Objective: To assess the associations of race and socioeconomic status (SES) with pressure ulcers (PUs) after accounting for health care access among persons with spinal cord injury (SCI).
Setting: Large specialty hospital in the southeastern United States.
Participants: Persons with traumatic SCI who (1) had residual effects from their injury, (2) were 18 years or older at the time of the survey, and (3) were a year or more postinjury at the time of survey (N=2549).
Main outcome measures: Outcomes were measured by a mail-in survey: having a current PU (yes vs no), having a PU in the past year with or without reduced sitting time (no PU, no reduced sitting time, month or less, ≥5wk), and having at least 1 PU surgery since SCI onset (yes vs no).
Results: Of participants, 39.3% reported a PU in the past year, 19.9% had a current PU, and 21.9% reported having had surgery for a PU since their SCI onset. While race was preliminarily associated with each PU outcome, it became nonsignificant after controlling for SES and health care access. In each analysis, household income was significantly associated with PU outcomes after controlling for demographic and injury factors and remained significant after accounting for the health care access factors. Persons with lower income had higher odds of each PU outcome. Health care access was not consistently related to PU outcomes.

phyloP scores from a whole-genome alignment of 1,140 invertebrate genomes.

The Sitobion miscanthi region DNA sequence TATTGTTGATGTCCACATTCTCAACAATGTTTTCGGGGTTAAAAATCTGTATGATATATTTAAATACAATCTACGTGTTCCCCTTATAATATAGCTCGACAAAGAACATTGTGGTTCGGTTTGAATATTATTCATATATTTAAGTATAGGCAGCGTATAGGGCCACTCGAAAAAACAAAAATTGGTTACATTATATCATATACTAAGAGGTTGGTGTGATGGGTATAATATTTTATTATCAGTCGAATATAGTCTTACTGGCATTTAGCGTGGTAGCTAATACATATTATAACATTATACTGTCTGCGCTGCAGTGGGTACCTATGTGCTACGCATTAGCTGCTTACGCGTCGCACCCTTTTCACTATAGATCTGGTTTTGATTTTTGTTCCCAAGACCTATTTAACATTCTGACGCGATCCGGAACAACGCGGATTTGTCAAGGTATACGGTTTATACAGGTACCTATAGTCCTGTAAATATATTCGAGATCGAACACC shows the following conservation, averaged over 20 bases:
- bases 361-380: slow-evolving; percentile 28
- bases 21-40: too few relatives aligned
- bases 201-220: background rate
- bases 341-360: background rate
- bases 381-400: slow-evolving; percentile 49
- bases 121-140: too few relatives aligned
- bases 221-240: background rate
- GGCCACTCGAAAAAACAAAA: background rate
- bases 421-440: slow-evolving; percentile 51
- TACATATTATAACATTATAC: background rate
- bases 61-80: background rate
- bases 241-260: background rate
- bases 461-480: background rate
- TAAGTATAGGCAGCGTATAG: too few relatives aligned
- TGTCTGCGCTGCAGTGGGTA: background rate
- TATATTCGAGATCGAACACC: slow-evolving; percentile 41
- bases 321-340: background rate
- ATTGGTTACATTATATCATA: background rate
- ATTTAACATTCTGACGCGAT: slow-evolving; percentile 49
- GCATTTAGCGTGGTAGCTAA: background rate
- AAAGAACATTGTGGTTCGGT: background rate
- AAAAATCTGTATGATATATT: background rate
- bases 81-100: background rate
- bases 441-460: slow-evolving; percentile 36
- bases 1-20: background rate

Conclusions: Even after accounting for health care access, household income, a measure of SES, remained significantly associated with PU outcomes after SCI; however, race became nonsignificant.
Copyright © 2012 American Congress of Rehabilitation Medicine. Published by Elsevier Inc. All rights reserved.